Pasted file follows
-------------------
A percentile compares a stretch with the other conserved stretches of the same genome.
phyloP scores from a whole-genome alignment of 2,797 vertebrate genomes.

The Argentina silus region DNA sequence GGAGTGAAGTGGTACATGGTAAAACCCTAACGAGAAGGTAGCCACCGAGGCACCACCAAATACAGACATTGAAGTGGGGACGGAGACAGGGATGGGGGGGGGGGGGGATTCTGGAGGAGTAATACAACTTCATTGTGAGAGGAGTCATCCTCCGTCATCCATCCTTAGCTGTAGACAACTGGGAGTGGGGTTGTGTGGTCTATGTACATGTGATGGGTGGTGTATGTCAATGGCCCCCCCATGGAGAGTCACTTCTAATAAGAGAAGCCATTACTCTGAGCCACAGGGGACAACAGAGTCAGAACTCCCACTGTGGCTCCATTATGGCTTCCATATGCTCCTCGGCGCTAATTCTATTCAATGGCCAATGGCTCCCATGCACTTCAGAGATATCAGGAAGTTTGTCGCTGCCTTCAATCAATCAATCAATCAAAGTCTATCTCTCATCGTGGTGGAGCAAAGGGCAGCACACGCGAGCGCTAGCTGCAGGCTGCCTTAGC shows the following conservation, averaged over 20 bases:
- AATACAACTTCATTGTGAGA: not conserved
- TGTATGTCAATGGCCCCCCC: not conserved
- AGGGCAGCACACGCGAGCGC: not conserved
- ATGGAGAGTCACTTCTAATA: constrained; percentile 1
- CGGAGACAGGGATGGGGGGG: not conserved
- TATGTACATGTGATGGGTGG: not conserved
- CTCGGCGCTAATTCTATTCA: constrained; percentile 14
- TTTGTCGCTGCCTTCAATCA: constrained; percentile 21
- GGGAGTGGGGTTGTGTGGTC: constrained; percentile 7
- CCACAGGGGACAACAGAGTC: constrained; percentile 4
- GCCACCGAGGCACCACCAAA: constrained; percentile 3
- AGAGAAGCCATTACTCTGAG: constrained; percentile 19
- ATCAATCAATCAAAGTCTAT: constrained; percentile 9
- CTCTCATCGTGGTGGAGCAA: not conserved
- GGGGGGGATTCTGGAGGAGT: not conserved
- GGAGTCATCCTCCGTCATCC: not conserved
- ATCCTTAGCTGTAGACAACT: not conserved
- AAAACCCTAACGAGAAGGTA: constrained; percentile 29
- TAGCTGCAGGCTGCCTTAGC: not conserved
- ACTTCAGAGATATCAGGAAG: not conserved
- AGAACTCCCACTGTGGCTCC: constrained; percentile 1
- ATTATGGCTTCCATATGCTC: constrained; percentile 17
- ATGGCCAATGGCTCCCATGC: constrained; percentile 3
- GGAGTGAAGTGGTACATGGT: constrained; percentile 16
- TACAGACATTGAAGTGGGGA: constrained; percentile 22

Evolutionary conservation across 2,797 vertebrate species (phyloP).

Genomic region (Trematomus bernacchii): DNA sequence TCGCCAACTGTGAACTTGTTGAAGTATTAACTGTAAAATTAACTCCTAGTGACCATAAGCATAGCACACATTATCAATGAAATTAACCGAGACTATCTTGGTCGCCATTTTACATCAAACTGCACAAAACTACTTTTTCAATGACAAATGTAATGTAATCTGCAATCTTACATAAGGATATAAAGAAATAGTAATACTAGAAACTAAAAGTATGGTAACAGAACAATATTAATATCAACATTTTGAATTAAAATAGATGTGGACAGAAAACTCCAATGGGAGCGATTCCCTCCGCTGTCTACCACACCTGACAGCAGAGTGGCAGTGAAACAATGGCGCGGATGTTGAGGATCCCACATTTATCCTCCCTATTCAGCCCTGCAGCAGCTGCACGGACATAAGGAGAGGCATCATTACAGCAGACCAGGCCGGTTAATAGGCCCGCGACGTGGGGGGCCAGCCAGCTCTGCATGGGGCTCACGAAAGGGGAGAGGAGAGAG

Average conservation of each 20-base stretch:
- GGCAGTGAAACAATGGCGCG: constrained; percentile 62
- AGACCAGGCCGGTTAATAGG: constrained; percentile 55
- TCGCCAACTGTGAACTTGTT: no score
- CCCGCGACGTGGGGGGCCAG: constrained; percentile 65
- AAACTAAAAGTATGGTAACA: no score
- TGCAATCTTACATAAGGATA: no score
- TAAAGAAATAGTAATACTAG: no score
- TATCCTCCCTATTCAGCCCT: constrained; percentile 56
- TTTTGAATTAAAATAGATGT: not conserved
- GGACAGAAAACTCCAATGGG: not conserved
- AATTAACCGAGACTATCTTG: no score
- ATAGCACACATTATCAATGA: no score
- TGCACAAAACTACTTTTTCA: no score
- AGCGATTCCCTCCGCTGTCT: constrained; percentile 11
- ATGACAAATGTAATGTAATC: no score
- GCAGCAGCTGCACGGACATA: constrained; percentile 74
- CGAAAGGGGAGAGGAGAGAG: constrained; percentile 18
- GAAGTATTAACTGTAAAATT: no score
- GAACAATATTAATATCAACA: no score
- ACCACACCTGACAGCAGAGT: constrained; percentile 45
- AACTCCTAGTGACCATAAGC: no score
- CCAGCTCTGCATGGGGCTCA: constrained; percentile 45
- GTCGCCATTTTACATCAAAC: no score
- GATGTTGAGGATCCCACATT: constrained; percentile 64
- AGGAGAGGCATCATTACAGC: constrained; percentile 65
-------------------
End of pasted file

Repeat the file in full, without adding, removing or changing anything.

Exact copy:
A percentile compares a stretch with the other conserved stretches of the same genome.
phyloP scores from a whole-genome alignment of 2,797 vertebrate genomes.

The Argentina silus region DNA sequence GGAGTGAAGTGGTACATGGTAAAACCCTAACGAGAAGGTAGCCACCGAGGCACCACCAAATACAGACATTGAAGTGGGGACGGAGACAGGGATGGGGGGGGGGGGGGATTCTGGAGGAGTAATACAACTTCATTGTGAGAGGAGTCATCCTCCGTCATCCATCCTTAGCTGTAGACAACTGGGAGTGGGGTTGTGTGGTCTATGTACATGTGATGGGTGGTGTATGTCAATGGCCCCCCCATGGAGAGTCACTTCTAATAAGAGAAGCCATTACTCTGAGCCACAGGGGACAACAGAGTCAGAACTCCCACTGTGGCTCCATTATGGCTTCCATATGCTCCTCGGCGCTAATTCTATTCAATGGCCAATGGCTCCCATGCACTTCAGAGATATCAGGAAGTTTGTCGCTGCCTTCAATCAATCAATCAATCAAAGTCTATCTCTCATCGTGGTGGAGCAAAGGGCAGCACACGCGAGCGCTAGCTGCAGGCTGCCTTAGC shows the following conservation, averaged over 20 bases:
- AATACAACTTCATTGTGAGA: not conserved
- TGTATGTCAATGGCCCCCCC: not conserved
- AGGGCAGCACACGCGAGCGC: not conserved
- ATGGAGAGTCACTTCTAATA: constrained; percentile 1
- CGGAGACAGGGATGGGGGGG: not conserved
- TATGTACATGTGATGGGTGG: not conserved
- CTCGGCGCTAATTCTATTCA: constrained; percentile 14
- TTTGTCGCTGCCTTCAATCA: constrained; percentile 21
- GGGAGTGGGGTTGTGTGGTC: constrained; percentile 7
- CCACAGGGGACAACAGAGTC: constrained; percentile 4
- GCCACCGAGGCACCACCAAA: constrained; percentile 3
- AGAGAAGCCATTACTCTGAG: constrained; percentile 19
- ATCAATCAATCAAAGTCTAT: constrained; percentile 9
- CTCTCATCGTGGTGGAGCAA: not conserved
- GGGGGGGATTCTGGAGGAGT: not conserved
- GGAGTCATCCTCCGTCATCC: not conserved
- ATCCTTAGCTGTAGACAACT: not conserved
- AAAACCCTAACGAGAAGGTA: constrained; percentile 29
- TAGCTGCAGGCTGCCTTAGC: not conserved
- ACTTCAGAGATATCAGGAAG: not conserved
- AGAACTCCCACTGTGGCTCC: constrained; percentile 1
- ATTATGGCTTCCATATGCTC: constrained; percentile 17
- ATGGCCAATGGCTCCCATGC: constrained; percentile 3
- GGAGTGAAGTGGTACATGGT: constrained; percentile 16
- TACAGACATTGAAGTGGGGA: constrained; percentile 22

Evolutionary conservation across 2,797 vertebrate species (phyloP).

Genomic region (Trematomus bernacchii): DNA sequence TCGCCAACTGTGAACTTGTTGAAGTATTAACTGTAAAATTAACTCCTAGTGACCATAAGCATAGCACACATTATCAATGAAATTAACCGAGACTATCTTGGTCGCCATTTTACATCAAACTGCACAAAACTACTTTTTCAATGACAAATGTAATGTAATCTGCAATCTTACATAAGGATATAAAGAAATAGTAATACTAGAAACTAAAAGTATGGTAACAGAACAATATTAATATCAACATTTTGAATTAAAATAGATGTGGACAGAAAACTCCAATGGGAGCGATTCCCTCCGCTGTCTACCACACCTGACAGCAGAGTGGCAGTGAAACAATGGCGCGGATGTTGAGGATCCCACATTTATCCTCCCTATTCAGCCCTGCAGCAGCTGCACGGACATAAGGAGAGGCATCATTACAGCAGACCAGGCCGGTTAATAGGCCCGCGACGTGGGGGGCCAGCCAGCTCTGCATGGGGCTCACGAAAGGGGAGAGGAGAGAG

Average conservation of each 20-base stretch:
- GGCAGTGAAACAATGGCGCG: constrained; percentile 62
- AGACCAGGCCGGTTAATAGG: constrained; percentile 55
- TCGCCAACTGTGAACTTGTT: no score
- CCCGCGACGTGGGGGGCCAG: constrained; percentile 65
- AAACTAAAAGTATGGTAACA: no score
- TGCAATCTTACATAAGGATA: no score
- TAAAGAAATAGTAATACTAG: no score
- TATCCTCCCTATTCAGCCCT: constrained; percentile 56
- TTTTGAATTAAAATAGATGT: not conserved
- GGACAGAAAACTCCAATGGG: not conserved
- AATTAACCGAGACTATCTTG: no score
- ATAGCACACATTATCAATGA: no score
- TGCACAAAACTACTTTTTCA: no score
- AGCGATTCCCTCCGCTGTCT: constrained; percentile 11
- ATGACAAATGTAATGTAATC: no score
- GCAGCAGCTGCACGGACATA: constrained; percentile 74
- CGAAAGGGGAGAGGAGAGAG: constrained; percentile 18
- GAAGTATTAACTGTAAAATT: no score
- GAACAATATTAATATCAACA: no score
- ACCACACCTGACAGCAGAGT: constrained; percentile 45
- AACTCCTAGTGACCATAAGC: no score
- CCAGCTCTGCATGGGGCTCA: constrained; percentile 45
- GTCGCCATTTTACATCAAAC: no score
- GATGTTGAGGATCCCACATT: constrained; percentile 64
- AGGAGAGGCATCATTACAGC: constrained; percentile 65